Vertical farming — stacking plants and growing them in an enclosed space — is a quickly growing industry that shows great promise for efficient and sustainable farming practices, and could be the future of modern agriculture.
The benefits of vertical farming are many, according to advocates such as Dickson Despommier. He authored what could be considered the industry’s Bible, The Vertical Farm, in 2010.
According to Despommier’s theory, by as soon as 2050 the world will run short on land suitable for the amount of traditional farming that will be required to feed a growing population. Vertical farming, he argues, would make for more efficient use of the limited land. It also comes with a number of other benefits, including year-round crop production regardless of climate and a shorter distance between farms and consumers.
Further, all the produce grown in vertical farms is, due to the nature of its cultivation, organic and free of any chemicals, herbicides or pesticides — meaning that the food is both local and healthy.
The industry is growing so quickly, according to Maximilian Loessl, the Munich-based vice chair of the Association for Vertical Farming, that it can be difficult to keep track of where new vertical farm operations are being built. Though all of the world’s vertical farms were based almost entirely in Japan as recently as seven years ago, about 100 companies were already spread throughout the world by 2012. Loessl says there are 24 farms currently operating in the U.S., ranging from large commercial operations to smaller research facilities like CityFARM.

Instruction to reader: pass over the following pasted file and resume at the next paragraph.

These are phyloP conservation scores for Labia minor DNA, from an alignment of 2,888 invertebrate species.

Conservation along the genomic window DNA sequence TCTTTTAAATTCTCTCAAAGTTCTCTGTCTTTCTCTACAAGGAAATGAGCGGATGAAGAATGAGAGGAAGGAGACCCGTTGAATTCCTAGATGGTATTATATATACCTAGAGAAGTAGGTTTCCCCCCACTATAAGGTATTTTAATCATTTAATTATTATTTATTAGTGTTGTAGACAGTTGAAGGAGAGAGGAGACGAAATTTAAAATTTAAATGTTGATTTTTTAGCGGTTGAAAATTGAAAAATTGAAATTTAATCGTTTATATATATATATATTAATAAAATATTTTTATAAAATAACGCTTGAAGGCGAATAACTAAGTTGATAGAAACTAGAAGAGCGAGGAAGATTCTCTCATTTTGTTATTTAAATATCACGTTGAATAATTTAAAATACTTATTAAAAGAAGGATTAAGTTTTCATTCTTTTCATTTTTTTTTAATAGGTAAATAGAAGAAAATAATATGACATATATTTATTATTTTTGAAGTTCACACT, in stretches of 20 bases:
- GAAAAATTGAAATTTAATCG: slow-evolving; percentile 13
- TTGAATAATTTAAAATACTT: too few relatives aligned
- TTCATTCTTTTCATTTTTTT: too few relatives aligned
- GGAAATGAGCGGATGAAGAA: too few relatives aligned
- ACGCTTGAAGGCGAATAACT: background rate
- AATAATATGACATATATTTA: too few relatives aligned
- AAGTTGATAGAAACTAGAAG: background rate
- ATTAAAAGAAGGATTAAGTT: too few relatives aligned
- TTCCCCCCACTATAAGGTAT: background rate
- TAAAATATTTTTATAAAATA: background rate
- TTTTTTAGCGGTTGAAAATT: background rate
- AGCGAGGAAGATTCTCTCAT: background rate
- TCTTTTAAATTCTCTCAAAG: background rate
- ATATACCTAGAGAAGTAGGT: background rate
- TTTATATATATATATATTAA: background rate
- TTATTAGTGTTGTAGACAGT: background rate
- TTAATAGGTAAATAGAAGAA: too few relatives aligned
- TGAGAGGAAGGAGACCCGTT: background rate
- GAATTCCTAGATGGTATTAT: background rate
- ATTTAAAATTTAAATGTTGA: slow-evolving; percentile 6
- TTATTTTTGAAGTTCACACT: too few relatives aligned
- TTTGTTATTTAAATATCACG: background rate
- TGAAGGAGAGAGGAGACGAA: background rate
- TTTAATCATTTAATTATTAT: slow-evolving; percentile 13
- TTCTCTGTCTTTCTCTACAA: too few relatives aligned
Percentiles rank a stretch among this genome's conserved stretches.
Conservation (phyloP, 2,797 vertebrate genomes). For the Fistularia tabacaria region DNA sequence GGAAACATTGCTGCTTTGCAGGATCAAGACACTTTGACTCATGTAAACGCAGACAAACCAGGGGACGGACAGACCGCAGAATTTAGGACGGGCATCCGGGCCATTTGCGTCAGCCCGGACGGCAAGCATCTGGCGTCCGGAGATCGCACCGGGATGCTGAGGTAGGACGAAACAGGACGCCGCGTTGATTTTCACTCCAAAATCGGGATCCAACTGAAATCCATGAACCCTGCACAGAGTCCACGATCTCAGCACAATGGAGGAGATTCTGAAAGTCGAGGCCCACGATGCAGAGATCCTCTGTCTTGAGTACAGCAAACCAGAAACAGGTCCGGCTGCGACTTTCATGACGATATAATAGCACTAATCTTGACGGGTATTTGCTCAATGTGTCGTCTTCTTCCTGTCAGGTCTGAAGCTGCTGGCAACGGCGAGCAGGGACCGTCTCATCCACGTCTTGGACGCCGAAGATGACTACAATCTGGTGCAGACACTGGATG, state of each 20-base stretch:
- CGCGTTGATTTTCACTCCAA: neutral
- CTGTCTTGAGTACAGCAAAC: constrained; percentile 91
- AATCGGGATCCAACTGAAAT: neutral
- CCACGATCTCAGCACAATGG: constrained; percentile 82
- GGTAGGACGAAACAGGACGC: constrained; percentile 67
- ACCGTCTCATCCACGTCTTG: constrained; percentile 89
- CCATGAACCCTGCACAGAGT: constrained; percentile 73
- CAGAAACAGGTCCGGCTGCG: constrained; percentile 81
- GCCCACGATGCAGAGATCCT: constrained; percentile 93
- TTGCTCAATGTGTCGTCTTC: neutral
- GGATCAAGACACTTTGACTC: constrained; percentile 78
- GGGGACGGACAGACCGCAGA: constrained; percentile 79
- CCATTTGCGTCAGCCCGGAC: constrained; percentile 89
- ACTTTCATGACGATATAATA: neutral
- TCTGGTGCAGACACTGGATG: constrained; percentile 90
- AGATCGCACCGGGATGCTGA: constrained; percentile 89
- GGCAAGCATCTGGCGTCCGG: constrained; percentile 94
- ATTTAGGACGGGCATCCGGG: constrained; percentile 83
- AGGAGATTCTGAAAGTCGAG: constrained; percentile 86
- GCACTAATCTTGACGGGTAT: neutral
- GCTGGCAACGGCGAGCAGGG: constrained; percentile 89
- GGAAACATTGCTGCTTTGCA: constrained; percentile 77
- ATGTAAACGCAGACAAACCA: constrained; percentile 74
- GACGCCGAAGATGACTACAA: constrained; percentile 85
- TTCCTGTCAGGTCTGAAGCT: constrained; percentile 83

These aren’t just pie-in-the-sky startups chasing after the latest micro-trend either, Loessl argues. He points out that major companies like Philipsand General Electrichave entered the industry to help develop lighting solutions.
“These companies wouldn’t invest hundreds of millions of dollars if they thought it would be a trend that would fade out,” Loessl said. “I think vertical farming is here to stay and that we’re just at the very, very beginning of really seeing the potential it has in making the world more food secure and more food safe, providing clean and local food to basically any location in the world.”
Still, success is no guarantee. VertiCrop, a large vertical farm founded in 2011 in Vancouver, British Columbia, declared bankruptcy earlier this year. Harper points out that no farms have yet released data proving that their operations are profitable. None most likely are, he says — at least currently.